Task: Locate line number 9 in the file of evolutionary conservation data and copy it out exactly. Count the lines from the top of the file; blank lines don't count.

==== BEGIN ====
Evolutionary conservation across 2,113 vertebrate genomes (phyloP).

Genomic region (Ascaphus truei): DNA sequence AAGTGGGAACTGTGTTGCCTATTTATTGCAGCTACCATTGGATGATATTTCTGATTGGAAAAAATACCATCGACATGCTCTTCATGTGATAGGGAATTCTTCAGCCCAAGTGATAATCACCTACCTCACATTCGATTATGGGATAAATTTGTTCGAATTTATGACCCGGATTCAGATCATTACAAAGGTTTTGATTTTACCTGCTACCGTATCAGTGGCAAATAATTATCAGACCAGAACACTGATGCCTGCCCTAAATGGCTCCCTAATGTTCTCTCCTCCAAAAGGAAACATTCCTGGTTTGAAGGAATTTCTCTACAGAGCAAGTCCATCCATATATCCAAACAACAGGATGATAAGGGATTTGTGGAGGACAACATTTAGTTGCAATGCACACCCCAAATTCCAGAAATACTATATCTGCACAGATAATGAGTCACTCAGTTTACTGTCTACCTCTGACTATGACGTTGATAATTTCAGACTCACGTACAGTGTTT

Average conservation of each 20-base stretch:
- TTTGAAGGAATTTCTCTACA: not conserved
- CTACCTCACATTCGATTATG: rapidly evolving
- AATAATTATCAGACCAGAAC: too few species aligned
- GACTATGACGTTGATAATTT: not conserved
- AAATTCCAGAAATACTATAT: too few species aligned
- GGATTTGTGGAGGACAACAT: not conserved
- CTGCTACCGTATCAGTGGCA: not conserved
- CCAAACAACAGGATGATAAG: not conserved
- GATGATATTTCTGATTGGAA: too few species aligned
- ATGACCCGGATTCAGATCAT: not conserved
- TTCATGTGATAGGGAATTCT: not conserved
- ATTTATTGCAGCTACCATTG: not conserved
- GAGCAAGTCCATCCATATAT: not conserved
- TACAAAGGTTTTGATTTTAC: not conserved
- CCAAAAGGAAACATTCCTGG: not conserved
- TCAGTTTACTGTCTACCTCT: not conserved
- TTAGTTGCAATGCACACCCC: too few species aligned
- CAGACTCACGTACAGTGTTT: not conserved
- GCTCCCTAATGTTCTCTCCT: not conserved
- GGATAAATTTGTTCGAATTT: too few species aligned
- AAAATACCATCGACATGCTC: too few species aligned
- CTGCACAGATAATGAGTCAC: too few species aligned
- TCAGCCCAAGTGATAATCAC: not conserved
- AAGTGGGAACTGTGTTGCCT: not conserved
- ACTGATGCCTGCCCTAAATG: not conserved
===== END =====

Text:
- GGATTTGTGGAGGACAACAT: not conserved